Control of fertility: A new player identified

May 2, 2016, Institut National de la Sante et de la Recherche Medicale

Individual small RNAs are responsible for controlling the expression of gonadoliberin or GnRH (Gonadotropin-Releasing Hormone), a neurohormone that controls sexual maturation, the appearance of puberty, and fertility in adults. This has just been demonstrated by the "Development and Plasticity of the Neuroendocrine Brain" team led by Vincent Prévot, Inserm Research Director (Jean-Pierre Aubert Research Centre, Lille). The involvement of microRNAs, transcribed from DNA, occurs around birth, and marks a key step in postnatal development. Failure of these microRNAs to act leads to the disruption or even total cessation of GnRH production by the hypothalamic neurons that synthesise it, and hence to infertility. In the most serious cases, sterility may result. Details of this work in mice are published in the 2 May 2016 issue of the journal Nature Neuroscience.

Reproductive function is determined by events that take place in the brain. Gametogenesis (the production of spermatozoa and oocytes) and the secretion of hormones by the ovaries and testes are heavily dependent on the hypophysis, a small gland located below the brain, to which it is connected by a capillary network. The latter is in turn controlled by a glandular "orchestra conductor" located at the base of the brain, the hypothalamus. During postnatal development, activation of a small number of highly specialised neurons (the GnRH neurons) in the hypothalamus leads to the synthesis of a hormone, gonadoliberin or GnRH (Gonadotropin Releasing Hormone), and this process leads to the appearance of puberty.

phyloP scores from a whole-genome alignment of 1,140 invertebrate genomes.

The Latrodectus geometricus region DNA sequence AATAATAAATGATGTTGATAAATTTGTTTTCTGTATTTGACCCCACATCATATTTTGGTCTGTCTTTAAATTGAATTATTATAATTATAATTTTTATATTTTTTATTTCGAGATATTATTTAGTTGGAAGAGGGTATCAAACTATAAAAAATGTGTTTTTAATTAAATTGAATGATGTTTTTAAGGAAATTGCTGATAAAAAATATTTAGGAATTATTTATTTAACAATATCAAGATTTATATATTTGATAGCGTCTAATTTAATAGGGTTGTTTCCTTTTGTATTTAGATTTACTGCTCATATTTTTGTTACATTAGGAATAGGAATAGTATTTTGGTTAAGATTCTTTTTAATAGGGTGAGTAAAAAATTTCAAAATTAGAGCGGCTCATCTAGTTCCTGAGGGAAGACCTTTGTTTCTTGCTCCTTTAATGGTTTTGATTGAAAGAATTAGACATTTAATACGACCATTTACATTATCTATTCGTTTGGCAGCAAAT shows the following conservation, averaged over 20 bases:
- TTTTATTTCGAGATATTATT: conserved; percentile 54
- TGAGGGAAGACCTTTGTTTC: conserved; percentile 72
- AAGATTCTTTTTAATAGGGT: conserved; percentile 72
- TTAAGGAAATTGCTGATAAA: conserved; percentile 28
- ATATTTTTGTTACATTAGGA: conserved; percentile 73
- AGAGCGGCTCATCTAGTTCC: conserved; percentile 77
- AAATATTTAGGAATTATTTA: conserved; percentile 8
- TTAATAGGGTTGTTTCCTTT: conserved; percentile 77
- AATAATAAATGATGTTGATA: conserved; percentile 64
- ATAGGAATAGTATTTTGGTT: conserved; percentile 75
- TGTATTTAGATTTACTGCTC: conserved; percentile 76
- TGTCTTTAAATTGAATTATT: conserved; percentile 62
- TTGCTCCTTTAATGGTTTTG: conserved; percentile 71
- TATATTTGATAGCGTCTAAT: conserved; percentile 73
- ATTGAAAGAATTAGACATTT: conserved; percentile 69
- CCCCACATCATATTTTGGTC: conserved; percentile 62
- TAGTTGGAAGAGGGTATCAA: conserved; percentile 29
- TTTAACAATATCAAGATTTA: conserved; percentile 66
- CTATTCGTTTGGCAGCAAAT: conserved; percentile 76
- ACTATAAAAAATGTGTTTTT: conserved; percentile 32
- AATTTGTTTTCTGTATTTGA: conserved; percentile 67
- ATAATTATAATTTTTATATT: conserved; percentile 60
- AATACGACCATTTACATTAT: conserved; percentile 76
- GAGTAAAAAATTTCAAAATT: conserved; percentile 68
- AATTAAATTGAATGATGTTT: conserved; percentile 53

This step, known as "mini-puberty" constitutes the first activation of the reproductive axis by the brain. It occurs between the first and third months of life of the infant, and is important to the correct course of sexual maturation. At puberty, GnRH stimulates the synthesis by the hypophysis of other hormones, which in turn enter the bloodstream to promote the growth of the gonads (ovaries and testes), and to subsequently ensure reproductive function.

The appearance of puberty remains one of the greatest scientific enigmas of the 21st century. In the last 30 years, the discovery of mutations in various parts of the genome in patients with disorders of puberty has made it possible to identify some genes involved in this process.

However, physicians and scientists believe that these genes are responsible for only a third of the disorders of puberty encountered in patients. The discovery of the involvement of microRNAs opens up considerable prospects for the medical management of these patients, from both a diagnostic and therapeutic point of view.

MicroRNAs are small non-coding RNAs transcribed from our DNA. In contrast to messenger RNAs (mRNA), they are not translated into proteins. Because of this, microRNAs are not part of the "coding genome," but constitute what some people call the epigenome. Regulation of gene expression, e.g. expression of the GnRH gene, by microRNAs is therefore considered "epigenetic" regulation.

Research conducted in mice by Vincent Prévot's team shows that birth induces a radical change in the expression of microRNAs in the hypothalamic GnRH neurons. This modification of the microRNA expression profile is essential to the inhibition of the expression of transcription factors (proteins that activate or inhibit gene expression) that have a repressive effect on GnRH expression. This inhibition of inhibitory factors allows increased production of GnRH, which is indispensable to infantile and juvenile sexual maturation, and the occurrence of puberty. Indeed, in the absence of microRNAs, the expression of transcription factors that inhibit GnRH increases, and leads to the extinction of GnRH synthesis in the brain, leading to the arrest of , absence of puberty, and complete sterility in adult individuals. Analysis of the GnRH gene in humans shows that analogous phenomena might occur in our own species. The mechanism elucidated by this team might therefore explain the absence of and the occurrence of infertility in some patients for whom no mutation or polymorphism (variation in DNA sequence) has been identified in the coding genome.